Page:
Generally regarded as Shakespeare’s greatest play, Hamlet has been published in countless editions over the centuries. Yet few of them reflect the beauty of the words on the printed page. For this reason The Folio Society has drawn on its legacy of expertise in typography, printing and binding, to create an edition of Hamlet that delights the eye as well as the mind.
'When sorrows come, they come not single spies, but in battalions' Act 4, Sc. 5
In the 400 years since it was first performed, Hamlet has become the most widely published work in the world, after the Bible. Yet in all that time, there has never been a finer, more lucid edition than this.
Hand-bound in goatskin leather, blocked in gold; with hand-marbled paper sides.
Set in 16pt 'Monotype' Baskerville, with Caslon display.
Presented in a buckram-bound solander box 15" x 11" x 2¾", 136 pages.
Edited by Professor G. R. Hibbard under the General Editor Stanley Wells.
Commentary volume is bound in buckram, size: 8¾ x 10¾".
Creating The Letterpress Shakespeare
Since the First Folio in 1623 there have been countless editions of Shakespeare's works. The Folio Society wanted to do something unprecedented: to design an edition so pure, so simple, that the beauty of the text could be fully appreciated - an edition that would be as timeless as the text itself.
What would the ideal version of Shakespeare's works look like? What would result if simplicity and elegance were the goal rather than the dictates of fashion and cost efficiency?
These were the questions we asked ourselves when we embarked on our Letterpress Shakespeare series in 2006. The project was to occupy some of Europe's finest book designers, typesetters, paper-makers, printers and bindersfor eight years.
The starting point was the text. Rather than keep text and commentary together, we decided to put them into separate volumes. Out went the elements that clutter the page : footnotes and textual variants. All that was left was Shakespeare's words.
We decided to have the text printed by letterpress in 16-point Baskerville. The type is set in hot metal and impressed on thick, mouldmade paper. The margins are generous - over 6 centimetres - to allow the words room to breathe.
The result is a simple, understated design that is a delight to read and a pleasure to hold.
Stan Lane, a master Typesetter and Printer, talked to us about the process of printing our letterpress Shakespeare. Lane has been setting type for The Folio Society for 25 years and is one of the few craftsmen still skilled in the fine art of letterpress printing. Although labour-intensive, letterpress has a depth and elegance that modern printing cannot replicate.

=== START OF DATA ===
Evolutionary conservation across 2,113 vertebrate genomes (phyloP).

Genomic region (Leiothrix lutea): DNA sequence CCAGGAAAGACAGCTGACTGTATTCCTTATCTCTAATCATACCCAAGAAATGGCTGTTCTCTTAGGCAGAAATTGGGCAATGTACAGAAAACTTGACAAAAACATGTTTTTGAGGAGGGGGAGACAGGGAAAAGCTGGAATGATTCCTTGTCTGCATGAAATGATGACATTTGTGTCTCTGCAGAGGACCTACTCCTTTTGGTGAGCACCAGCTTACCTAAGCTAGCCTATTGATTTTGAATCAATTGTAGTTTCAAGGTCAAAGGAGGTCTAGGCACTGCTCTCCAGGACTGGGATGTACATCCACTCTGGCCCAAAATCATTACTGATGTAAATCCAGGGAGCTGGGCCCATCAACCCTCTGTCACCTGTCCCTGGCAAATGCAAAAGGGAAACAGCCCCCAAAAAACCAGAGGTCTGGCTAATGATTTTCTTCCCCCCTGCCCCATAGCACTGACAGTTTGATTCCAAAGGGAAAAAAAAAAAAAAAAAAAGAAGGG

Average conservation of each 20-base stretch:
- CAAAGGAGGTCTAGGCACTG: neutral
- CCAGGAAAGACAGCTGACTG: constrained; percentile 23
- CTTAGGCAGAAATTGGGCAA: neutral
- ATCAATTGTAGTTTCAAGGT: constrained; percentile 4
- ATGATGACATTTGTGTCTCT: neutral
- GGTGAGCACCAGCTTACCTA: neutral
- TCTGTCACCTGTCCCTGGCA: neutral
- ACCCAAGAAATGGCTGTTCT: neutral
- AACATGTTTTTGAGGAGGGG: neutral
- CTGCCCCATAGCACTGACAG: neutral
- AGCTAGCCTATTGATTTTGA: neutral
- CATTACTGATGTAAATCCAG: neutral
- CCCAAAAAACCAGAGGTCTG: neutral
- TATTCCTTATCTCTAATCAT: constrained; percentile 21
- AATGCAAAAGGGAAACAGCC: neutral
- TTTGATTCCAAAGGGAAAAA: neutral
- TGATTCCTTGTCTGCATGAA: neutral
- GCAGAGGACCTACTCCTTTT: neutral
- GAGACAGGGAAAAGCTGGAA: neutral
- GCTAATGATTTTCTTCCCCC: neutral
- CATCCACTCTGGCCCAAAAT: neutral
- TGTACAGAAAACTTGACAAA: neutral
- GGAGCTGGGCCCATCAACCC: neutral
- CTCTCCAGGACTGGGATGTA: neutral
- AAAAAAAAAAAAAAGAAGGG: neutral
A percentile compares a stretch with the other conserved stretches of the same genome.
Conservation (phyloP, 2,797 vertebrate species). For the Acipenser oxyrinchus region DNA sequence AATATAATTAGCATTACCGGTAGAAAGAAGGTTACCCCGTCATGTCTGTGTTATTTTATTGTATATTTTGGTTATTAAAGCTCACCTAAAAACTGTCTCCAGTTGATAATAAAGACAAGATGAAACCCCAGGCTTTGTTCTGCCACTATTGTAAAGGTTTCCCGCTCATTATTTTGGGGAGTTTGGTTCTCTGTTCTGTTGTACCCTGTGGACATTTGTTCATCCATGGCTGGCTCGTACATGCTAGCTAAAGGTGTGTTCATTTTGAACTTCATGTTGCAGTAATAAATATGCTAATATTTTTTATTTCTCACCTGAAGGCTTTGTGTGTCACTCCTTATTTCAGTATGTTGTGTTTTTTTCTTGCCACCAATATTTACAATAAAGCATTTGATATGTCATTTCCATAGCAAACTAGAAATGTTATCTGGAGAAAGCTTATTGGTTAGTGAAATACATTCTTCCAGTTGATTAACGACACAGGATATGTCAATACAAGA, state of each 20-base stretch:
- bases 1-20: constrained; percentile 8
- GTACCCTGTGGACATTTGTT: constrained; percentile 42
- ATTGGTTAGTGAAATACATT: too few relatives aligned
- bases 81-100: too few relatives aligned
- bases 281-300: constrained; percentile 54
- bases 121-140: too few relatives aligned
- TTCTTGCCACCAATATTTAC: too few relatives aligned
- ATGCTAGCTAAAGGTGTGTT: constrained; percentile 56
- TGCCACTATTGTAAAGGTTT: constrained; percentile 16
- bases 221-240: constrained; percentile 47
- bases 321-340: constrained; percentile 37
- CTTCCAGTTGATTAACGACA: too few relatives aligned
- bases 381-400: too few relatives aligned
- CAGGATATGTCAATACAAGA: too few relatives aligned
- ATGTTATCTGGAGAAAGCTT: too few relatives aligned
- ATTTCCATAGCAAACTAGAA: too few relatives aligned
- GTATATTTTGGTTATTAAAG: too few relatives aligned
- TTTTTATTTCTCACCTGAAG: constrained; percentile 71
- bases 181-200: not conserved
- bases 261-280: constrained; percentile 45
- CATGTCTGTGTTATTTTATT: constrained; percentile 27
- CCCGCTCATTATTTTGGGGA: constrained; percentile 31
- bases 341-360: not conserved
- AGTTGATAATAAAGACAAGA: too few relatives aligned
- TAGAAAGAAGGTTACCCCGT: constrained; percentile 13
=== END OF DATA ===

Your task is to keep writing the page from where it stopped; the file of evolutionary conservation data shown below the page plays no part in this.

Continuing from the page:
Jemma Lewis talked to us about the process of hand marbling paper for the letterpress Shakespeare.
In this beautiful process droplets of oil are floated on a special solution and combed into patterns so that each sheet of paper bears a unique design.
"I bought my Letterpress edition of "Hamlet' despite protests from the family, who pointed out that a Kindle version of Shakespeare's masterpiece could be had for a relatively modest 69p. I did so in ..." [read more]
"I bought my Letterpress edition of "Hamlet' despite protests from the family, who pointed out that a Kindle version of Shakespeare's masterpiece could be had for a relatively modest 69p. I did so in order to try out the Letterpress format and this is what I found.
Letterpress Shakespeare editions come in a well-made and strong box in which they are protected from dust and light. They are quite big books with a satisfying heft and the large format seems somehow appropriate to the stature of the work within. The paper has a high rag content with uncut edges, which gives each page a warm, tactile, hand-made feel that is a pleasure to handle. The Letterpress printing process involves pressing a three-dimensional letter onto the page and each letter therefore leaves a shallow impression which can be felt and even seen in a raking light. The text is large, in keeping with the size of the page, with each letter perfectly formed and a solid black. This shows that the printer knew his craft and makes the text easy to read. The format encourages the eye to linger over the text and not just skim over it, as one does with an e-reader or, to a lesser extent, an ordinary book. In the case of Shakespeare, this means that more of the meaning gets across to the reader.
I'm pretty sure that Shakespeare himself would have preferred the Letterpress version of his work over the Kindle and I will be happy to follow suit with other titles.
" [hide full review]